The present study compared the psychometric properties and concordance between two anxiety/depression instruments- the HSCL-10 and AD-scale of the PADQ- in a Pakistani rural community sample. Overall, both instruments seem to be adequate screening tools for anxiety/depression and show concordance acceptable to the conventional standards.
All the HSCL-10 inter-item correlations and corrected item-total correlations demonstrated that no single item deviated in any significant way from the overall scale functioning. This was not true, however, for the PADQ, wherein "mental problem" and "mind in peace", were inadequately correlated to other items. In contrast to other items, which describe specific symptoms of anxiety and depression, the "mental problems" and "peace in mind" items are of general nature, and may indicate an underlying construct such as "mental illness". Prejudices against mental illness in the population, conceived of as a state of arrested or incomplete development of the mind which results in impaired intelligence and social functioning, and often aggressive or seriously irresponsible conduct, may explain the low correlation to the other items [2
Factor analyses were preformed to examine whether the HSCL-10 and the PADQ should be perceived as one dimensional (distress) or two dimensional (anxiety and depression) measures. One factor solutions accounted for 48% and 39% of the variance in the HSCL-10 and PADQ, respectively. In these solutions, all items on both scales (with the exception of "mind in peace" in the PADQ) seemed to load relatively evenly on the distress-dimension.
The two-factor solution with oblique rotation accounted for 60% and 49% of the variance in the HSCL-10 and PADQ, respectively. Whereas the factor loadings for some items on both scales increased, several factor loadings decreased. This indicates that the HSCL-items "blaming yourself", "difficulty in sleep" and "feeling blue" account for variance in both anxiety and depression, and thus do not seem to differentiate between these two conditions. The same seems to be the case with some of the items from the PADQ: "anxious amongst a lot of people", "lost your self-confidence", "get frightened" and "mind in peace".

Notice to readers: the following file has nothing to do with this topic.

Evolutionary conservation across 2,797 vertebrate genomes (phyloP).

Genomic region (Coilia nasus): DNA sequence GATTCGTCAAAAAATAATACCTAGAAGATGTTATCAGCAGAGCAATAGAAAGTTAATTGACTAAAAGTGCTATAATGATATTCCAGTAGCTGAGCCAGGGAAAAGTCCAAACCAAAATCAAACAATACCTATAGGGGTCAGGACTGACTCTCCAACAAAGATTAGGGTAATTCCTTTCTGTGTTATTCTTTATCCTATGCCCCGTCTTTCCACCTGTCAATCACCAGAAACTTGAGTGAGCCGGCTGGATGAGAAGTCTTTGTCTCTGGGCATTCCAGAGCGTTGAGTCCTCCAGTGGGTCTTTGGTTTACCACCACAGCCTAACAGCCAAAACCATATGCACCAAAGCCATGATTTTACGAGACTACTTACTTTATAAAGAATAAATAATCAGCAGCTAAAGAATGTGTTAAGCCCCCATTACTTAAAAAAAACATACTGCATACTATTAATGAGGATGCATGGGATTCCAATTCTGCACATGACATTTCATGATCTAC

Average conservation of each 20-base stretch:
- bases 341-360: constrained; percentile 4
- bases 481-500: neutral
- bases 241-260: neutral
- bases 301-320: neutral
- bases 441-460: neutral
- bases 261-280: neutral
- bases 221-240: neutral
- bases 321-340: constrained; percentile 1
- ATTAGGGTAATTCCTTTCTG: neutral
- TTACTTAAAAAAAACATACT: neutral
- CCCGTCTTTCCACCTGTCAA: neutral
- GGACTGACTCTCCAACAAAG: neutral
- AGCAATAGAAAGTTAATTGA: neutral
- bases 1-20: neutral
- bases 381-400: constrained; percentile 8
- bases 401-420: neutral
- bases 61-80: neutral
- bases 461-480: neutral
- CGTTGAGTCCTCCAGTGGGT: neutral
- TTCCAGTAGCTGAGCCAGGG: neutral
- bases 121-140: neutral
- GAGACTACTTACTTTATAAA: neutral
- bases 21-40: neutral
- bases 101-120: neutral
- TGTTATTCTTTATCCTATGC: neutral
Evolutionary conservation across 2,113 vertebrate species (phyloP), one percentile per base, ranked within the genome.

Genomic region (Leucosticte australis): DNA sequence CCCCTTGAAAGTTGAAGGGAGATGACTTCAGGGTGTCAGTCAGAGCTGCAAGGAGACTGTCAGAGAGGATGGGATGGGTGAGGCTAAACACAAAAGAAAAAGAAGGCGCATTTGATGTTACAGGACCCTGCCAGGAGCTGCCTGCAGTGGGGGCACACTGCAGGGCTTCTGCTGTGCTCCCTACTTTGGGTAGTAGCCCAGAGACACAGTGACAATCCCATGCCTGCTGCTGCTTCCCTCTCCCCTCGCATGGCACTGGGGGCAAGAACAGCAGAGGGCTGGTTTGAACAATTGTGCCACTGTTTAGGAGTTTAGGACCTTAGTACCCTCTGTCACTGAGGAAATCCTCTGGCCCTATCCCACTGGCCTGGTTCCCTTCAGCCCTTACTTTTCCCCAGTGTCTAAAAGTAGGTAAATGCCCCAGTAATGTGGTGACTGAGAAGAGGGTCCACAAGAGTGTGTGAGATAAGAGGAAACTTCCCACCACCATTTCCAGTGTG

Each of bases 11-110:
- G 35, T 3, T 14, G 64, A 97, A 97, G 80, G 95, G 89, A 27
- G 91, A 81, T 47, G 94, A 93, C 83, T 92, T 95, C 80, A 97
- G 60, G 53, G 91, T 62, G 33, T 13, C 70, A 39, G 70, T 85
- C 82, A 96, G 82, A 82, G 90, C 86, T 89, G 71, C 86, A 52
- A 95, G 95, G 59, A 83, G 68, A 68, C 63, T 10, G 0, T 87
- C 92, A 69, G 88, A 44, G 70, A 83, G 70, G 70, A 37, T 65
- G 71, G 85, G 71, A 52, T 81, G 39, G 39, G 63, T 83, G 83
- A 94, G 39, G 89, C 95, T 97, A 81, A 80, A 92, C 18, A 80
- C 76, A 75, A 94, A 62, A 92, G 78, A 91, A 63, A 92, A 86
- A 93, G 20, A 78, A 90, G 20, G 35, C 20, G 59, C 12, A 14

The two-factor solution for HSCL-10, besides overlapping of factor loadings for items described above, did show a clustering pattern in factor loadings both for anxiety and depression related items, respectively. The two-factor solution for PADQ, however, showed a less clear pattern. Whereas the two anxiety related items ("anxious among a lot of people" and "get frightened") loaded on both factors, the same was true for one of the depression related items ("lost your self-confidence"). For the rest of the depression related items, there was not clear pattern on which factor they loaded.
From these analyses it could be concluded that both the HSCL-10 and PADQ may be meaningfully interpreted as a one-dimensional measure of distress. However, the HSCL-10 could also be interpreted as a two-dimensional measure because of the emerging pattern of clustered factor loadings for both anxiety and depression. A two- dimensional interpretation of the PADQ was not evident.
The HSCL-10 and PADQ were found to be moderately to highly correlated (0.62, 0.73 after correction for attenuation). Although this level of correlation is acceptable when comparing psychological instruments, a great deal of variance remains unexplained. It is proposed that problems comparing the measurement of psychiatric morbidity across the two screening instruments may have arisen from differences in the constructs they use. It appears that the construct used for anxiety and depression in the HSCL-10 was suitable for general population in Pakistan. This observation is in accordance with other studies describing the HSCL as a valid and effective screening tool for use across clinical [38
], non-clinical and in community settings [29
] as well as from a cross- cultural perspective [40
In contrast, some items of the PADQ seem to be more valid in the clinical settings, where subjects define themselves as psychiatric patients. This might be due to a difference between psychiatric symptom constellations that exist in a particular community to those experienced in hospitals, which are related to define certain diagnosis [41
]. This is further supported by the fact that high clinical validity for an instrument defined and tested in a patient population has often not been achieved in field studies in general populations [42
]. Moreover, previous studies support this assertion and report that difficulties arise when one instrument, developed to measure a given construct in one particular group, may not validly assess the same construct in other groups due to conceptual or metric differences [43